Last Thursday was supposed to be an ordinary day. I woke up, drank some cofee, had some fruit and sat at my desk. However, I felt overwhelmingly bored and I couldn’t focus. I tried various approaches…

  • staying with the discomfort
  • working slowly & patiently to concentrate properly
  • acknowleding the diffculty
  • being resilient and vulnerable at the same time
  • persevering to create interest in the labour

These tips helped me and others over a number of years. Since nothing worked now, I thought again. Maybe there is something behind this. I felt a slightly tingling and itchy sensation in my feet. When I explored it a little more, it became clear that my body somehow demanded a hike so decided to take a day trip. I packed my bag and made my way to the “bus stop” that was in front of the church. I got at the back of a pick-up truck and sat on a wooden bench that just oscillated from left to right in response to every uneven bit of the road. The sun was shining, people were getting on and off, baskets were exchanged from village to village as we drove along the shore of Lake Atitlan on a steep and bumpy road.


Where could your subtle sensations take you?

I finally arrived at picturesque San Antonio Palopo and started to explore the town. It was an ordinary day. The screams of school kids playing football interfered with the sleepy ambiance of a hot Latin American afternoon. I decided to hike up the edge of the village to get a glance of the area. I felt a bit apprehensive having heard some stories of random robberies and what not. Luckily everyone around was helpful and showed me where I could eventually hail a tuk-tuk. I reached yet another dreamy settlement called Godinez, just in time for lunch. Then it started. I saw a street vendor offering ceviche and gravitated towards the food stand. I sat amongst some rowdy Guatemalan men who wore strikingly similar, possibly work related, shirts. I felt intrigued.


Perspective changes as you follow your instinct…

I am sitting with seven electricians at the little street table. Their job is to maintain high voltage lines around the department of Solola. We are slowly starting a conversation… I am getting offered a beer to go with my ceviche. I ask these guys “Your boss doesn’t mind you getting a beer the middle of your working day?” They just burst out laughing as one unassuming man says “I’m the boss” We carry on talking and they tell me about the risks associated with their work. ‘One bad mistake and you’re dead’, is a major principle. They say that when they work, they work, when they party, they party. Wow, I’m thinking, this is exactly one major issue in coaching – the ability to differentiate roles and to see them as separate. They have pretty good boundaries.

We also ponder the different attitudes to work in Europe and Latin America. Efficiency isn’t at the top of their list. It’s about relationships. They are aware that such a highly stressful job requires social capital. I joke “Well, when we get a blackout, does that mean you guys are cracking a beer open…?” We laugh… and then they say “No, first things first! We make sure everything is done before we can take it easy” They know that their demanding profession requires some down time. It’s not about the beer really. This is about being together. That’s how they resource themselves. They announce

“All of us are brothers but of different mothers!”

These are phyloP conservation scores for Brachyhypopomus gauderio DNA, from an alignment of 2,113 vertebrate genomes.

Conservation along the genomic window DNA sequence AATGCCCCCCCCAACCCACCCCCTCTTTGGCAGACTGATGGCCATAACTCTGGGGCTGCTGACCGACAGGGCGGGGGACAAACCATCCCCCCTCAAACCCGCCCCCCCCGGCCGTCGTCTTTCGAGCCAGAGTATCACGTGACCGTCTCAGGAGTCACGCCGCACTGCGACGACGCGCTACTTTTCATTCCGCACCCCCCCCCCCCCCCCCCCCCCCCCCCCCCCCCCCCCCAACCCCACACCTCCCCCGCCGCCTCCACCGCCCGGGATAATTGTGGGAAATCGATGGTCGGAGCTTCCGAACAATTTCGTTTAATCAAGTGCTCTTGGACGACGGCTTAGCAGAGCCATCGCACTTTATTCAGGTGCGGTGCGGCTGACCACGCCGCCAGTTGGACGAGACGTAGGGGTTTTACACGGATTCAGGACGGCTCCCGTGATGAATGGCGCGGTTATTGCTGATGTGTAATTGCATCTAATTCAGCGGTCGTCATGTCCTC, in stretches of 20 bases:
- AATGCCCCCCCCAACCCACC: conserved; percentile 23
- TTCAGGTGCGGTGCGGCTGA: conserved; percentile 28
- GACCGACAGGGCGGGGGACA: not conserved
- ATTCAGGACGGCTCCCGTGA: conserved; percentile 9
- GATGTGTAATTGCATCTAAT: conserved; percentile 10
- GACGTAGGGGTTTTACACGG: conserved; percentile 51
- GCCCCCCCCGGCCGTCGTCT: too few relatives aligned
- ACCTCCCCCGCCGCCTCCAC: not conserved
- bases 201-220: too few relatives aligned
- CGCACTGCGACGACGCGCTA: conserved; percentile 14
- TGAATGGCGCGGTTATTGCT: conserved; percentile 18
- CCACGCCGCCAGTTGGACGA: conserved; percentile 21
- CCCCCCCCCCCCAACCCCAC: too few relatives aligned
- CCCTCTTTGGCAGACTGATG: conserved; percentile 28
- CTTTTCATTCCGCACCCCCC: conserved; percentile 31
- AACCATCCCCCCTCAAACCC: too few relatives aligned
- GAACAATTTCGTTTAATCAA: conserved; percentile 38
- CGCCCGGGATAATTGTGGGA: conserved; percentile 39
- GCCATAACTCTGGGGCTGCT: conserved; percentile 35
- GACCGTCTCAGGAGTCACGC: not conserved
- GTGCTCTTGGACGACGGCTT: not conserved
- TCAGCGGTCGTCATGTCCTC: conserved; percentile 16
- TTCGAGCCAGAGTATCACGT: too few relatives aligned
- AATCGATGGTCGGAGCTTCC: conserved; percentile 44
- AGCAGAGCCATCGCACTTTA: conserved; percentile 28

Their solidarity sounds appealing. I do notice their machist attitude, though. Why would we not say BROTHERS & SISTERS? Never mind, I’m not here to be evangelical about my views. I’m here to learn about diversity and to experience the richness of another culture.


How integrated are the teams you work with?

Two ideas emerge for me from this random chain of events.

Firstly, the importance of listening to slight sensations that we may otherwise overlook. Arny Mindell, the founder of Process Oriented Psychology, talks about following ‘flirts’. He says that reality is constantly ‘flirting’ with us, that some objects, events, people, ideas or bodily feelings ‘demand’ our attention. These are very fleeting sensations that we tend to ignore and marginalise. We normally focus on the logical, linear, A to B trajectory. And yet there are those little disruptions, like my tingling feet, that open up new possibilities. If we pay careful attention, we put ourselves on a path of self-discovery. This road less travelled requires awareness and discipline, it’s scary, sometimes counterintuitive and definitely unpredictable. A bit like the forces of nature.

Secondly, building social capital is essential to innovation and productivity in organisations. Margaret Heffernan, a business consultant, points out that

What happens between people really counts, because in groups that are highly attuned to each other ideas can flow.”

She insists that people need to get to know each other and invest time and attention to bond. We need to forge genuine relationships whilst hanging around the proverbial water cooler. Reliance and interdependence together build trust in organisations. Communities with higher social capital prove to be the most resilient. I suppose a stark example is the group of these seven electricians that have survived getting electrocuted quite a few times.

I would like you to consider the following questions:

  • What subtle sensations do you tend to ignore?
  • If these ‘flirts’ were to unfold, where would they take you?
  • How can you genuinely create social capital at work?
  • What is your greatest personal contribution to every group you belong to?

I believe that both ‘flirting’ and  creating social capital require time and awareness. We can approach our daily challenges guided by instinct… or ignore it and then wonder why we cannot finish a project or finalise a deal. See what demands your attention…